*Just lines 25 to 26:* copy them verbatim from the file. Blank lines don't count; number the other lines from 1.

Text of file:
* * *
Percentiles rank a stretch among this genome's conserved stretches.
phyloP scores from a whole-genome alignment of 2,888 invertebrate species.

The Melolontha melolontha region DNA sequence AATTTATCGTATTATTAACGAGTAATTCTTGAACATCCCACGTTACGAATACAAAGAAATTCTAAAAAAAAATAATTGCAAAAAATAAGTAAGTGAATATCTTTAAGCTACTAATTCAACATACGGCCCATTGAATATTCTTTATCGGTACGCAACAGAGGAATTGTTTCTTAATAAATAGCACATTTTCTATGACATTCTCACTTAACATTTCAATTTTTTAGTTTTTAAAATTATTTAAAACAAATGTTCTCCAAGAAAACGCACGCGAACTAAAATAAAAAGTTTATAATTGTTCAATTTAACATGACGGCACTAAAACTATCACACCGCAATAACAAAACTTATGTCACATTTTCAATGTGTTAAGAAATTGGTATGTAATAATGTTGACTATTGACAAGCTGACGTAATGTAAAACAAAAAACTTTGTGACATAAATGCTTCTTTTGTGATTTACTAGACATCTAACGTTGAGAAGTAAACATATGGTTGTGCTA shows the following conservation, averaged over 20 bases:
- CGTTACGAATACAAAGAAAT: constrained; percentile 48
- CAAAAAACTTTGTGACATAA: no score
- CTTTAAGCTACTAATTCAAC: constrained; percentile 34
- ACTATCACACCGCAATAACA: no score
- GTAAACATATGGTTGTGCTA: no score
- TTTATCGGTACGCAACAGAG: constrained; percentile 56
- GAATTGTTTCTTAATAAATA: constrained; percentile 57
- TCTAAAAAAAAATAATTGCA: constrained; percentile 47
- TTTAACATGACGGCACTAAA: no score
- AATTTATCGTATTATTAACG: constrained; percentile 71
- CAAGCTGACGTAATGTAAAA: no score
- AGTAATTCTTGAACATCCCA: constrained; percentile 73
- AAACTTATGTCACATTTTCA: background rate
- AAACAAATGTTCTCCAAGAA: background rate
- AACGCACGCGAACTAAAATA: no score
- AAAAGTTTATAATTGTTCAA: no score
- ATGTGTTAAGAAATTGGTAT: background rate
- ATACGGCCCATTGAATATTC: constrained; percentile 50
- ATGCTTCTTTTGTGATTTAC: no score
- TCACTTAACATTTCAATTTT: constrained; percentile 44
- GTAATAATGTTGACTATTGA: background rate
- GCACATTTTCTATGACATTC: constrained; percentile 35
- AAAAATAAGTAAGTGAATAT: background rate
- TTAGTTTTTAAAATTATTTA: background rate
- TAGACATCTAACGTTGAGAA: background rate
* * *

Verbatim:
- GCACATTTTCTATGACATTC: constrained; percentile 35
- AAAAATAAGTAAGTGAATAT: background rate